AIRLINES TAKE ON SOME JERRY-ON BAGGAGE
TSA hopes to clarify “what the deal is” with various facilities
NEW YORK – Stewardesses everywhere, rejoice – you’ll no longer be asked by patrons to open those finicky bags of peanuts.
American Airlines have finally decided to field a number of flaws in their customer service, inspired by observations made by iconoclastic 20th century humorist Jerome Seinfeld.
“Mr. Seinfeld makes several good points,” says a rep for the airline industry. “Bags of peanuts are indeed very hard to open. We’ll no longer be serving them for allergenic reasons, but it was never our intention for our snack products to cause that much confusion amongst passengers. Also, if Jerry finds our in-flight video telling fliers how to respond in the event of an emergency obsolete rather than informative, perhaps we best do away with it. We thank him kindly for his feedback.”
A rep for the TSA elaborates, “Mr. Seinfeld and many of his comedic brethren raise several important issues, ranging from the redundancy of the pilot’s role to the pricing of items in the SkyMall catalogue to the size of our washrooms onboard. Trust me; we are looking at this as it continues to be an issue for passengers hoping to join the mile-high club. Sadly, however, it is just not in our budget for our security personnel to have to buy fliers dinner every time they ask them to take their pants off.”
Ironically, Seinfeld himself couldn’t be less happy about the news that airlines are heeding some of his words and making changes. “No more peanuts on the airlines? Did you hear me? No...more...peanuts...on the airlines? What’m I gonna do now? Just retire the peanuts bit, pretend it never happened? I’ve been using that joke for 25 years, the royalties of it are paying for one of my Porsches!”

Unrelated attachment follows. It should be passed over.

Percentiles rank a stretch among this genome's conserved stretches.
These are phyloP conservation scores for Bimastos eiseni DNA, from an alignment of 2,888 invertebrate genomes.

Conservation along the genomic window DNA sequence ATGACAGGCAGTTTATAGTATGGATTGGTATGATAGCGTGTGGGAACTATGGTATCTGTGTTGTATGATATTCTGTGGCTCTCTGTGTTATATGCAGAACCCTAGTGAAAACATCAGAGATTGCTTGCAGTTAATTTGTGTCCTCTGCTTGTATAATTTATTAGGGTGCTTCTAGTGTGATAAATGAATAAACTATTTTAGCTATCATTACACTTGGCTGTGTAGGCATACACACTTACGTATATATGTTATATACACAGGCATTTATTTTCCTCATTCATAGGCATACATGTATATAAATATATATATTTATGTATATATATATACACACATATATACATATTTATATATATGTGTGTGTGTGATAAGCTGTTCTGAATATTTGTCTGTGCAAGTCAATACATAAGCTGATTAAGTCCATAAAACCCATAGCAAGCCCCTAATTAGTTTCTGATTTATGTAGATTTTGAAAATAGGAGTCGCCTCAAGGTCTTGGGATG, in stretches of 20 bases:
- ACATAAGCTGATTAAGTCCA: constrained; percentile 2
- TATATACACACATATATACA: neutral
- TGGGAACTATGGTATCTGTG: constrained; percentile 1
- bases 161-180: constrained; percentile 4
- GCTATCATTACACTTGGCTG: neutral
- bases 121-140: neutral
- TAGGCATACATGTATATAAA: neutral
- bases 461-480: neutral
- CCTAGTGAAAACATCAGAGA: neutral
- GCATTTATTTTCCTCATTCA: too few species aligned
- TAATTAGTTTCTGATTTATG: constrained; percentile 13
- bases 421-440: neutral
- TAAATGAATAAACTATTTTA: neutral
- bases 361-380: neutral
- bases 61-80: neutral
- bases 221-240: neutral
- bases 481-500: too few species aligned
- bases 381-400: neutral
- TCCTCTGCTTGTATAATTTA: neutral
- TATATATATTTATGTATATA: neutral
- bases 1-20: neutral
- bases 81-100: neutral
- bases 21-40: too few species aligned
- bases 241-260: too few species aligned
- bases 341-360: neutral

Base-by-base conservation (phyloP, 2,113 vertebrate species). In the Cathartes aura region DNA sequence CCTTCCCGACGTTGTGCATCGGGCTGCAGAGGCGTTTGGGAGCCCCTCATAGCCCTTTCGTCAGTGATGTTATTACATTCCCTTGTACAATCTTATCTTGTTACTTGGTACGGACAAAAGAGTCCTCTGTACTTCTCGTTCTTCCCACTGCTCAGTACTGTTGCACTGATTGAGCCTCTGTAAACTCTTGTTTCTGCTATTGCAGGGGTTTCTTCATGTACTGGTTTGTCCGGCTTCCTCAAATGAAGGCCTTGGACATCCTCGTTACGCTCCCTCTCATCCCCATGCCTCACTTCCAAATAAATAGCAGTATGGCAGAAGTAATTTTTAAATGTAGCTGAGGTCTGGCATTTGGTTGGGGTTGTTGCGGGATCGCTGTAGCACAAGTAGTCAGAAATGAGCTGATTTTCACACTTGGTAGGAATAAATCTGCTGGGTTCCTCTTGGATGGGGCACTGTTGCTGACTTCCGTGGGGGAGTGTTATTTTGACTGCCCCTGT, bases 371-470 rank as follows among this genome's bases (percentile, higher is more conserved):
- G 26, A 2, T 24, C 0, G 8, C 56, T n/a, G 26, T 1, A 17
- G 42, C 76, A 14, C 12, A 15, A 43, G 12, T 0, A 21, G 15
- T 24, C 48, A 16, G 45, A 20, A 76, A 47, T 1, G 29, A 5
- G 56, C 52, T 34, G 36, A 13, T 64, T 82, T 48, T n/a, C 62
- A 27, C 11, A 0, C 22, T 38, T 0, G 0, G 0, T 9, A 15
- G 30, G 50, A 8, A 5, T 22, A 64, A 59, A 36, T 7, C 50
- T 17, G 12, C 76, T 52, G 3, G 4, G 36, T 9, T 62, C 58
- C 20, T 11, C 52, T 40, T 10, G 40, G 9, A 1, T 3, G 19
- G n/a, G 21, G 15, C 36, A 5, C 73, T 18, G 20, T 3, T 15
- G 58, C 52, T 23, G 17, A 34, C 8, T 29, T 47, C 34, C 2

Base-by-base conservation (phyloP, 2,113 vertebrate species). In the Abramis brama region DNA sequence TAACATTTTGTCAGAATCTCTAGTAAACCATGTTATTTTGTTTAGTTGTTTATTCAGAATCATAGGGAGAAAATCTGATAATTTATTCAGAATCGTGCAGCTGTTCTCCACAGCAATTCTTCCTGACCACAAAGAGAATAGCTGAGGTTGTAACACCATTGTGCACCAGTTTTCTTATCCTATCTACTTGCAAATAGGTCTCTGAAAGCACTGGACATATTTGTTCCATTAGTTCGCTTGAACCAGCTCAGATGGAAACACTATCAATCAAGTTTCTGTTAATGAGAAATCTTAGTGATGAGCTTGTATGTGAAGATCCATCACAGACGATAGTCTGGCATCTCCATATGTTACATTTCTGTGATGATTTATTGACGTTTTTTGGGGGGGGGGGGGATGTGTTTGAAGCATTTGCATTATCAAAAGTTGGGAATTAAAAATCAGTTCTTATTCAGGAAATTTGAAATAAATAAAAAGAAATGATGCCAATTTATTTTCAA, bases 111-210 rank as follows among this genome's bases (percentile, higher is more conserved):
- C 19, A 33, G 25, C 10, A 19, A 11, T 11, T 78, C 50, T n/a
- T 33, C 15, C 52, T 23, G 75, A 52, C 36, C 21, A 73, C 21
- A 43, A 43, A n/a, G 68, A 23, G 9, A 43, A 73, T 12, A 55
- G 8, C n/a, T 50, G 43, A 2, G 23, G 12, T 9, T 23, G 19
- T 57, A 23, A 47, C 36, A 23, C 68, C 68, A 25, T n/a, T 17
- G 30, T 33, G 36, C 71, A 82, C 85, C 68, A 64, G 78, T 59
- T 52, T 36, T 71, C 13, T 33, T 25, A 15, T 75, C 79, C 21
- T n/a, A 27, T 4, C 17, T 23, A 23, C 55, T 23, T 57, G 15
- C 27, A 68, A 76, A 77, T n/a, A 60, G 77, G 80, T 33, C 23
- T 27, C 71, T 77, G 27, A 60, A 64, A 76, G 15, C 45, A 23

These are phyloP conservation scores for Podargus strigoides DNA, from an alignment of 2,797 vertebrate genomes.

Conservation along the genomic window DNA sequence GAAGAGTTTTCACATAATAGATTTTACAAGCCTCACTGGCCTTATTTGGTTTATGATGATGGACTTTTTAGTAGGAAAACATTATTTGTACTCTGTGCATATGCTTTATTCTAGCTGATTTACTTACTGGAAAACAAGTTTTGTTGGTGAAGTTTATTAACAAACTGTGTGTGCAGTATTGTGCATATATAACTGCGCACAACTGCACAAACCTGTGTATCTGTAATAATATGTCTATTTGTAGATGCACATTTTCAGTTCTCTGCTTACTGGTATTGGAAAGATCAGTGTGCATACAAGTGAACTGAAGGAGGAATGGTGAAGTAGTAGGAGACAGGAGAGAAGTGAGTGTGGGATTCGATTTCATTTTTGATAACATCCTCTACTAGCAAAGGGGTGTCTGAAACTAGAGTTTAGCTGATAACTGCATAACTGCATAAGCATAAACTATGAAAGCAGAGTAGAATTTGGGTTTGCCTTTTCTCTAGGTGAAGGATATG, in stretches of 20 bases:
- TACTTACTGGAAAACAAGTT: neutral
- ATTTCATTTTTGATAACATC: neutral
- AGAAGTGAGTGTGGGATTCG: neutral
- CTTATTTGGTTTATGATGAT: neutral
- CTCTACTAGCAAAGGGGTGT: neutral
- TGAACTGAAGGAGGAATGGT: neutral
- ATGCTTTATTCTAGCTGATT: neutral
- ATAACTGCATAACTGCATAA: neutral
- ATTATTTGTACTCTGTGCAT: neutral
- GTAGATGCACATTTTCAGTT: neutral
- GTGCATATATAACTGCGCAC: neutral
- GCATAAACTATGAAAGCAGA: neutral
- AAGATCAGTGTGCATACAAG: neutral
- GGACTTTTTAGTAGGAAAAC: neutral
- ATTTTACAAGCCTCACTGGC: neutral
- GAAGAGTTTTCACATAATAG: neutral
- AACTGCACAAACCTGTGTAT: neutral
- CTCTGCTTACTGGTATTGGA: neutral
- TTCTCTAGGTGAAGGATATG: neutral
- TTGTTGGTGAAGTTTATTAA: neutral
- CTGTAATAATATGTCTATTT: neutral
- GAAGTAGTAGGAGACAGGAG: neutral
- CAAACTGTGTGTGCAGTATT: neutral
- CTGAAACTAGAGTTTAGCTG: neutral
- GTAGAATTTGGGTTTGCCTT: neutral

Additionally, as the quality of airline cuisine continues to improve, the star of “Bee Movie” admits that he has much less to talk about in his act and is worried that if planes don’t go back to sucking soon he might have to find other places to satirize.
“We’re going to continue to make changes until not even the wittiest lounge comic can find something to poke fun at,” American Airlines announced via press release. “Our good friend and frequent flier Carrot Top stated that it would be so much easier to find your boarding pass if your flight information was written on a plank of wood. A BOARD-ing pass, get it? We are continually doing research to see if this is a viable option for us, and expect to make an announcement soon.”